Like John Cage’s work 4’33”, The Kiss, at 6”17” tests our endurance.  The monotone drone opens a negative space that expands and allows new perceptions to arise.  In his book Silence Cage tells us, “In Zen they say:  If something is boring after two minutes, try it for four.  If still boring, try it for eight, sixteen, thirty-two, and so on.  Eventually one discovers that it’s not boring at all but very interesting.”  (Cage, p.93)  As the sound track of The Kiss dominates the gallery sound space and surrounds the viewer, perhaps synchronizing with pulse and breathing, this sound becomes an artwork itself, almost separate and phenomenological, from the video.  The sound text/content of The Kiss is as important as the conceptual, symbolic visual text/content.  The synchronization of the visual edits and the heartbeat sound seem more incidental than causal.  The uneasy friction between pounding-heart drum beats, threatening the viewer with an altered perception, and the visually frustrated stutter of a conceptually postponed, overtly sexual Kiss fulfills Richard Anderson’s definition of art, “culturally significant meaning, skillfully encoded in an affecting, sensuous medium.” (Freeland, p.77)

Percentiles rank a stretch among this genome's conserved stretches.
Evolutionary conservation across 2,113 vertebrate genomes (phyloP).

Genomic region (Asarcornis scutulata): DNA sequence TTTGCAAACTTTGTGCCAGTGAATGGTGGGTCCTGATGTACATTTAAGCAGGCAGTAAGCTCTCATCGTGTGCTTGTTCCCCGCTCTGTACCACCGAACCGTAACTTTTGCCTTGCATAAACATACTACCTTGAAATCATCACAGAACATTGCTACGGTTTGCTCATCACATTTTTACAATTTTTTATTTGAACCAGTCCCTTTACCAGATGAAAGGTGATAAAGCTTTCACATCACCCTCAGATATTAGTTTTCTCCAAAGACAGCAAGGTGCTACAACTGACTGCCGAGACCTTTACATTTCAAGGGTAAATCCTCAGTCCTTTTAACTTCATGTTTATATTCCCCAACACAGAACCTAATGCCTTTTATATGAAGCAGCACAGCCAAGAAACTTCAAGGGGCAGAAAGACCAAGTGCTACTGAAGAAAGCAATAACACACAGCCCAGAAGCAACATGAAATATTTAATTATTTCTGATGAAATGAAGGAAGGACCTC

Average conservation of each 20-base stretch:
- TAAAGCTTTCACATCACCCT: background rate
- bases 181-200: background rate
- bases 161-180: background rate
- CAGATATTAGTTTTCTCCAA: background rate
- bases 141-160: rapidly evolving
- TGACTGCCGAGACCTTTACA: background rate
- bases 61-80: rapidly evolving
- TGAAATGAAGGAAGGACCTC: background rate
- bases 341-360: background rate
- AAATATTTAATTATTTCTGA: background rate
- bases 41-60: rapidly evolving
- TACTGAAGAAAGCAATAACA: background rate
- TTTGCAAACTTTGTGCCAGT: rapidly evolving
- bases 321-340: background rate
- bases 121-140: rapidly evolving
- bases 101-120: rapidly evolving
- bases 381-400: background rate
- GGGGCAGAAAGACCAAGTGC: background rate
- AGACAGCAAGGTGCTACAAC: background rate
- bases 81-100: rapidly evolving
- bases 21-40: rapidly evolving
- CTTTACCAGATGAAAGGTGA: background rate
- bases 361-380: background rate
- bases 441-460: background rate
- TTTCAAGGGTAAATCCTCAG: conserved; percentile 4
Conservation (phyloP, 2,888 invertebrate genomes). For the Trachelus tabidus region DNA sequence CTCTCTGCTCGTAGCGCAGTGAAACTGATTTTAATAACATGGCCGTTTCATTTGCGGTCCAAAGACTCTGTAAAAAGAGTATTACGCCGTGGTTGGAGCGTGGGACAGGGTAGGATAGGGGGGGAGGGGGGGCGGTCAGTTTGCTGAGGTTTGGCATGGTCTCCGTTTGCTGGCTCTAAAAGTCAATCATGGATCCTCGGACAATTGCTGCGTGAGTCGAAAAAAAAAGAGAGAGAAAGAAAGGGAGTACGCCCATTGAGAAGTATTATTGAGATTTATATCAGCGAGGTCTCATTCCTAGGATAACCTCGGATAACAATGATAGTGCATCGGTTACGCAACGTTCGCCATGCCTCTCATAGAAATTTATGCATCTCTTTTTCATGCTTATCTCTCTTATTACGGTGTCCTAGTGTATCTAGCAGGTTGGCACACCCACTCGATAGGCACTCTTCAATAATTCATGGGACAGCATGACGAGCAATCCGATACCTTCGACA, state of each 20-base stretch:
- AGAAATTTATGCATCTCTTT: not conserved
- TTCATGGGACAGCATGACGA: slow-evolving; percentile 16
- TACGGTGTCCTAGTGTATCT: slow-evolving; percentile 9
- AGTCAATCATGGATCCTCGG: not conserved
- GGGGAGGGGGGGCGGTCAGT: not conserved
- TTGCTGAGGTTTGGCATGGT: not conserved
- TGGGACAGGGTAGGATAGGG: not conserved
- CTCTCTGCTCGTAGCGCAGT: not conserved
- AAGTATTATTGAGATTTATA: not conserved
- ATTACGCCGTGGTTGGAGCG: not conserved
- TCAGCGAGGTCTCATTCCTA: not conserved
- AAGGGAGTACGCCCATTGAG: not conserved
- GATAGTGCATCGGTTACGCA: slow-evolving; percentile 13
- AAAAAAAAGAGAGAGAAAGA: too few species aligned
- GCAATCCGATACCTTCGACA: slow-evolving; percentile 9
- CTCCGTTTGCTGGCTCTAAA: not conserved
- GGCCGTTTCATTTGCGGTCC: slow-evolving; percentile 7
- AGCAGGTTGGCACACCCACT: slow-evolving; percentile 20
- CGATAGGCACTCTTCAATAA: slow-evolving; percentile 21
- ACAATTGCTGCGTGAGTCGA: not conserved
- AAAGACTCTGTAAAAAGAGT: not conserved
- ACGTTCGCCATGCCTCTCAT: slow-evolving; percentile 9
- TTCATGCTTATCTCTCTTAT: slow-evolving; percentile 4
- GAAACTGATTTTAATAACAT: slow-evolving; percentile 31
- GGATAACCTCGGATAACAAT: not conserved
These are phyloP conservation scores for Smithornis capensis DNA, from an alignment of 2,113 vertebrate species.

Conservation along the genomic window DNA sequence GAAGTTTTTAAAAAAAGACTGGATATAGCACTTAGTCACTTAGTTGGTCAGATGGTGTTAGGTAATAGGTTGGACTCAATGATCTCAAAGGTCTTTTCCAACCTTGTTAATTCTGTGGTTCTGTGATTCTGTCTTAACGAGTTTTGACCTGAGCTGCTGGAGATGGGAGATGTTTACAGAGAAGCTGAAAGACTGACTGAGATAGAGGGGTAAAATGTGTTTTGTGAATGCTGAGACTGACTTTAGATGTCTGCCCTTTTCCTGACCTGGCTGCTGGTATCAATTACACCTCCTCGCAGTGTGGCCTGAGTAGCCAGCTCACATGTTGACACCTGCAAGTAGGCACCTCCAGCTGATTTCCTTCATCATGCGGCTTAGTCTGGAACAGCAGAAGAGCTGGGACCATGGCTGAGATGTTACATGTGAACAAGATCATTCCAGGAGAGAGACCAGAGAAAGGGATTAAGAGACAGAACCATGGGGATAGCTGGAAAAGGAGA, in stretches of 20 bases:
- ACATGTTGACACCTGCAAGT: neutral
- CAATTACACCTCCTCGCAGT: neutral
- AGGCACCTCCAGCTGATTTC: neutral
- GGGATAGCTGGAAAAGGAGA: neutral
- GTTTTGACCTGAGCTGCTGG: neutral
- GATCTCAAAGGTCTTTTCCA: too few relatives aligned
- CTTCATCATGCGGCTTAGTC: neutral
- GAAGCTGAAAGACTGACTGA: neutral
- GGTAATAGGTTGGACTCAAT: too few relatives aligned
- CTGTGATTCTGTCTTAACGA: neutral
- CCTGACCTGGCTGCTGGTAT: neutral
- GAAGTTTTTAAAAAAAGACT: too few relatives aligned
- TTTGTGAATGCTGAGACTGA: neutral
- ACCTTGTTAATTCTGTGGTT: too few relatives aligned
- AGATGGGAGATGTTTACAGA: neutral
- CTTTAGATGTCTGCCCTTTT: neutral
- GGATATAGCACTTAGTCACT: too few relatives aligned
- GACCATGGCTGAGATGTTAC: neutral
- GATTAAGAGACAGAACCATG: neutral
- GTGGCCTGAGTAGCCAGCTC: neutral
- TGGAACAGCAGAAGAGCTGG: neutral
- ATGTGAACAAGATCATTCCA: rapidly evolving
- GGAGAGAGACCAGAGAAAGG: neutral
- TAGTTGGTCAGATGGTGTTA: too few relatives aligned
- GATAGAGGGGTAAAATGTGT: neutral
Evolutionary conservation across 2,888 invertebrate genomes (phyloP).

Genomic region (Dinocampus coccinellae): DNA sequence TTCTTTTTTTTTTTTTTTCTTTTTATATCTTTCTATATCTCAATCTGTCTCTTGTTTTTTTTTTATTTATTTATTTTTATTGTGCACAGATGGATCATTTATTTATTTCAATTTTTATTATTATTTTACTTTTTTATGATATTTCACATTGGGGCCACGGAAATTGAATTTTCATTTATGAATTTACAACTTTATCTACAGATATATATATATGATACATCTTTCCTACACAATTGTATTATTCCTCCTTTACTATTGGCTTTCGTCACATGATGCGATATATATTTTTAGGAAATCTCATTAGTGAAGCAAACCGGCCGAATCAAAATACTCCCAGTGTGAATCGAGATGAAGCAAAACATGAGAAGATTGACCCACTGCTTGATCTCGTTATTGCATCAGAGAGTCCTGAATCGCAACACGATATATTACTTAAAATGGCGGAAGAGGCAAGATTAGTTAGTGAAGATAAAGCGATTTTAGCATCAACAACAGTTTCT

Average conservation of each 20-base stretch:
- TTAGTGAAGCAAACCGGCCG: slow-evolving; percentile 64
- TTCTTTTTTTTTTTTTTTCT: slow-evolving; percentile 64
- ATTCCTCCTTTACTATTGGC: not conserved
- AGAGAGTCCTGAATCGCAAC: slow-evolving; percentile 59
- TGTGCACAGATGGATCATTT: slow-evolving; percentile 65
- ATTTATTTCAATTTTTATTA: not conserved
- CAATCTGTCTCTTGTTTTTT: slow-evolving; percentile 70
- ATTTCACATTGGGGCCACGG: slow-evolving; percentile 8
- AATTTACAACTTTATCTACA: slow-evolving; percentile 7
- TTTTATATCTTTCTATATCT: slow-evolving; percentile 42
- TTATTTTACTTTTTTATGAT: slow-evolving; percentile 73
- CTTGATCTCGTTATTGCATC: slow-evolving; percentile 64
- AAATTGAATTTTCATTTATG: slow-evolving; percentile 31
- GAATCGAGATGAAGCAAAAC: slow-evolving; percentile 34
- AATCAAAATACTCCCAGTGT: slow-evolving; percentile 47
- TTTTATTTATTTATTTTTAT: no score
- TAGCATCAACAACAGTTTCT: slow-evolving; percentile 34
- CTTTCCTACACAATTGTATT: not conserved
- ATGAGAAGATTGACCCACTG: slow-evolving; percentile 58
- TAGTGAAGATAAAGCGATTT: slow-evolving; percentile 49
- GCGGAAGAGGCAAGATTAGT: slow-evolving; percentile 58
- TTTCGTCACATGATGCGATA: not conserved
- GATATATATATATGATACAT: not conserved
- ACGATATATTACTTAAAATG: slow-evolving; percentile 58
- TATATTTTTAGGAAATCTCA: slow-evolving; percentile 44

References

Bishop, C. B. (2005). Installation art. London: Tate Publishing.
Cage, J. (1961). Silence. Middletown, CT: Wesleyan University Press.

Caputo, J. D. (1996). Deconstruction in a nutshell: A conversation with jacques derrida.     Fordham University Press.
Freeland, C. (2001). But is it art?. New York: Oxford University Press.

Kim-Cohen, S. (2009). In the blink of an ear: toward a non-cochlear sonic art. New     York: Continuum International Publishing.

MacDonald, S. R. (1996). Media destructivism: The digital/laser/videos of raphael     montanez ortiz. In C. Noriega & A. Lopez (Eds.), The Ethnic Eye: Latino Media     Arts. Minneapolis: University of Minnesota Press.

McLuhan, M. (1964). Understanding media: the extensions of man. Canada:     McGraw-Hill Publishing.

About Lolly Lincoln

September 2010 will witness my 42nd consecutive first day of school. Darkroom photography is my chosen method of communication. I teach in the Cambridge Public Schools, grades k-8, and live in the neighborhood with my family.